48 terms



Terms in this set (...)

A tropical / subtropical grassland biome with scattered individual trees, large herbivores, and three distinct seasons based primarily on rainfall, maintained by occasional fires and drought.
A region of little vegetation, either cold or hot, that receives ten inches or less of precipitation each year, long periods without rain, deserts have extreme temperatures.
Biome that surrounds the north and south poles; treeless landscape with short, cool summers, and long, very cold winters with short periods of winter sunlight, beneath the topsoil is a layer of permafrost.
Temperate deciduous forest
Characterized by warm summers, cool winters, has all four seasons, year-round precipitation and fertile soil
Biome that includes open ocean, seashore, and it covers 75% of the planet. There is a very high salinity level, and a wide variety of animals
All of the non-living parts of an ecosystem.
All of the living components of an ecosystem
Total amount of living tissue within a given trophic level.
A consumer that eats only plants.
A consumer that eats other animals
A consumer that eats both plants and animals.
An organism that can make its own food.
A biome in which the winters are cold, but summers are mild enough to allow the ground to thaw, it contains mostly coniferous forests.
An organism that is hunted, killed and eaten by another organism.
An animal that hunts, and kills other animals for food.
food web
A diagram that shows the feeding relationships between organisms in an ecosystem; it contains multiple overlapping food chains.
food chain
A diagram that represents how energy in food flows from one organism to the next in an ecosystem.
energy pyramid
A diagram that shows the amount of energy that moves from one trophic level to another in an ecosystem.
An interaction in which one organism captures and feeds on another organism to gain energy.
Ecological relationship in which organisms compete for available resources.
An ecological relationship between two species where one benefits and the other is unaffected
A relationship between two species in which both species benefit.
A relationship between two organisms of different species where one benefits and the other is harmed.
carbon cycle
The movement of carbon between inorganic pools and organic pools in the environment
Burning of fossil fuels and wood, releasing energy and carbon dioxide.
Process used by plants to capture and convert the sun's energy, water, and carbon dioxide into glucose (sugar).
The preservation, wise use, and protection of natural resources.
tropical rainforest
Biome characterized by hot temperatures, large amounts of rainfall, and high biodiversity,that grows near the equator; it receives large amounts of rain, and has dense growths of tall, leafy trees; the weather is warm and wet year-round; few plants live on the dark forest floor.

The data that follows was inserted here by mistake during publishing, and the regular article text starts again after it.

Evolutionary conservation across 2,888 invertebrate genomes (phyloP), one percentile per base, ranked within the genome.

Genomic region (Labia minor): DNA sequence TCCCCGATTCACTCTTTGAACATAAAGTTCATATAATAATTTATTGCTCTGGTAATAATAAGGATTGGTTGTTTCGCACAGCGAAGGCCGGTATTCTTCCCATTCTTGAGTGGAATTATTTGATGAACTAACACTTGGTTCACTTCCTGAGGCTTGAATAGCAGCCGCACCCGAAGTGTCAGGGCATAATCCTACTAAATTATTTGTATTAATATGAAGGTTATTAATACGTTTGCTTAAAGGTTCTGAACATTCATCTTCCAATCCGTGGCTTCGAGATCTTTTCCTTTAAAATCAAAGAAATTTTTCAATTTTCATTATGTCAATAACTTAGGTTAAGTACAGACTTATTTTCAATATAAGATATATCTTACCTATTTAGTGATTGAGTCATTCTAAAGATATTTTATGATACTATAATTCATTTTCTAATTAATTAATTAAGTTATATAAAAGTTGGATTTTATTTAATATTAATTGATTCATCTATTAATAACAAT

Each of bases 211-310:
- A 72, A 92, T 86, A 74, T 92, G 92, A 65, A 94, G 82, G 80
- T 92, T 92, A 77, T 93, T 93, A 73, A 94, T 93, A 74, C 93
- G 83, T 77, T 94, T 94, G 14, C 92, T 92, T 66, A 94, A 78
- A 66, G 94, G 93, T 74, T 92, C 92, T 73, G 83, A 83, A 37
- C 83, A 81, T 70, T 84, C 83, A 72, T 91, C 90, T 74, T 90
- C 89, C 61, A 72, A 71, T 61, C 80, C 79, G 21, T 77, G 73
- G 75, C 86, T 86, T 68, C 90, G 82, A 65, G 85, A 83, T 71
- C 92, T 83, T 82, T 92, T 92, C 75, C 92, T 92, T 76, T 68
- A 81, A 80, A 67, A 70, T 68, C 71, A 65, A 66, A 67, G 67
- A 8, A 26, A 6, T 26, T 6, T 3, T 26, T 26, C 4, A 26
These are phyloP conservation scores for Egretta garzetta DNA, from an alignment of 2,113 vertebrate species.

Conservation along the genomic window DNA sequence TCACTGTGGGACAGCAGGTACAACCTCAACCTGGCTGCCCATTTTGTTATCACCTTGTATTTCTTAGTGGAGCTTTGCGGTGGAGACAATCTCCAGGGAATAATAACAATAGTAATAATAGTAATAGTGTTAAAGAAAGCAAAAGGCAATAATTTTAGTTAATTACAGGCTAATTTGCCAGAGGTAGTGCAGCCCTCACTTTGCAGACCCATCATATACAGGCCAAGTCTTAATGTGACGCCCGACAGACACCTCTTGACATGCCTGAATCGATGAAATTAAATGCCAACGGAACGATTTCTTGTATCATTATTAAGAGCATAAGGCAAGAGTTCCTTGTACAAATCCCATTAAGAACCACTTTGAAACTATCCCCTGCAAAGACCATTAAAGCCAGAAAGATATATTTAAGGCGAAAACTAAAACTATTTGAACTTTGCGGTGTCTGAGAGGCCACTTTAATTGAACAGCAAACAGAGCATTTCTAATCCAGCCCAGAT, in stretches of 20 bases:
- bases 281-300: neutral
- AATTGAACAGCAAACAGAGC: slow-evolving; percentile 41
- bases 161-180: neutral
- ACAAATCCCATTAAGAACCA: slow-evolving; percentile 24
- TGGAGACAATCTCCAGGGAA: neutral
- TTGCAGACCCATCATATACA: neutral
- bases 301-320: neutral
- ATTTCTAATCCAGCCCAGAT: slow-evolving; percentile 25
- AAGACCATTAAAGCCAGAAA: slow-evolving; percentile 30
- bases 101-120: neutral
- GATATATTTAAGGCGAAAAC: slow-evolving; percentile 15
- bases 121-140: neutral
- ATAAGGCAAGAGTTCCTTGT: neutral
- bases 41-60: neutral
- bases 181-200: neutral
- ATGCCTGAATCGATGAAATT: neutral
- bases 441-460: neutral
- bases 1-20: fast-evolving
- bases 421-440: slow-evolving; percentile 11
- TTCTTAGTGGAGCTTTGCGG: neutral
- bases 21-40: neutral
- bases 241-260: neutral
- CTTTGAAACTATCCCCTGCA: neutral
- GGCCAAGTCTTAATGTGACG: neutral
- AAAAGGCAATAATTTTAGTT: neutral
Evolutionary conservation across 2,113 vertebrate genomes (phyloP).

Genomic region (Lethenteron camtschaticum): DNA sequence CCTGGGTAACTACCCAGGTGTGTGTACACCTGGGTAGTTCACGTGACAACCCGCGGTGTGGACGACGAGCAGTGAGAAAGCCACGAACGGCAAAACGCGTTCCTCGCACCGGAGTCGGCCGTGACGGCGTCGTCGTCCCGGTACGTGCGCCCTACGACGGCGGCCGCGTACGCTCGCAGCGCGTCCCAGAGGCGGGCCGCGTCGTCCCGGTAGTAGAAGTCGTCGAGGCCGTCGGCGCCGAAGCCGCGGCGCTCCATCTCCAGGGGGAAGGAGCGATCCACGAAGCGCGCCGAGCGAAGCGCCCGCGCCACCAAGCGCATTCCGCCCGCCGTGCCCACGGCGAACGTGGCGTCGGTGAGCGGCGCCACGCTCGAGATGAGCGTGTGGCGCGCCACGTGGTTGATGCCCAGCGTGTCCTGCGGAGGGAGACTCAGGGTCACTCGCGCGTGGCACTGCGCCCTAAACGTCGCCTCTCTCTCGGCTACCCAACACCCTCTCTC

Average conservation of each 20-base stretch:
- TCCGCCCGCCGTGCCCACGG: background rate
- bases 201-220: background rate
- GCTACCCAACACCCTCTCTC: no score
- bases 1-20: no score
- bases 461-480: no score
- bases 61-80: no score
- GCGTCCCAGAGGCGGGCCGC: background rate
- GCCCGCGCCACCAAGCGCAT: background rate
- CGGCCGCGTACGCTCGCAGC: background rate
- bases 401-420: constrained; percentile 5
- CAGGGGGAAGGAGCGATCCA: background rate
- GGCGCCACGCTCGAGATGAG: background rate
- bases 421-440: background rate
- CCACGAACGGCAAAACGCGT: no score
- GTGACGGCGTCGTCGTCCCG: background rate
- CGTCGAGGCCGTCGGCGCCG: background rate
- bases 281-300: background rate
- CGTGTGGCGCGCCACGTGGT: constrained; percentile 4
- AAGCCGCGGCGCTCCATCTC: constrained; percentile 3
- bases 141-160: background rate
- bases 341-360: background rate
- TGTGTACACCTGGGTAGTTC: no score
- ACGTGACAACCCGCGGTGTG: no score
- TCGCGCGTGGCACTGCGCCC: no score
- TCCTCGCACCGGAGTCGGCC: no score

The study of the relationships between organisms and their environment.
Living organisms interacting with each other and their nonliving environment.
An organism that decays dead matter and recycles its' nutrients back into the soil.
Regions of the world with similar biotic and abiotic characteristics including climate, landscape, plants and animals.
Dead plant matter that contributes to the organic soil carbon pool.
trophic level
Each of several hierarchical levels in an ecosystem, comprising organisms that share the same function in the food chain and the same nutritional relationship to the primary sources of energy.
carbon flux
Amount of carbon exchanged between earth's carbon pools per unit time
The place an organism lives.
examples of abiotic factors
water, soil, light , minerals, wind, air, temperature, pollution
examples of biotic factors
Plants, Animals, Fungi
death rate
The number of deaths in a population in a certain amount of time.
birth rate
The number of births in a population in a certain amount of time.
migration rate
The number of organisms that move in and out of a specific area.
limiting factors
The resources that organisms need to survive. When unavailable these factors limit a populations' ability to grow/increase.
Example: resources such as food, water or space become limited
An organism on which a parasite lives.
An organism that feeds on a living host
An organism hides by blending its appearance with its environment
biome consisting of large, rolling terrains of grasses, flowers and herbs where the average annual precipitation is great enough to support grasses, and in some areas a few trees.
Biome made up of any of body of water such as lakes, ponds, streams, and rivers. They cover roughly 20% of the Earth and are in various locations spread out all over the world. Most consist of moving water and contain many types of fish.
Any feature an organism has to help it survive in its' environment.

Flickr Creative Commons Images

Some images used in this set are licensed under the Creative Commons through Flickr.com.
Click to see the original works with their full license.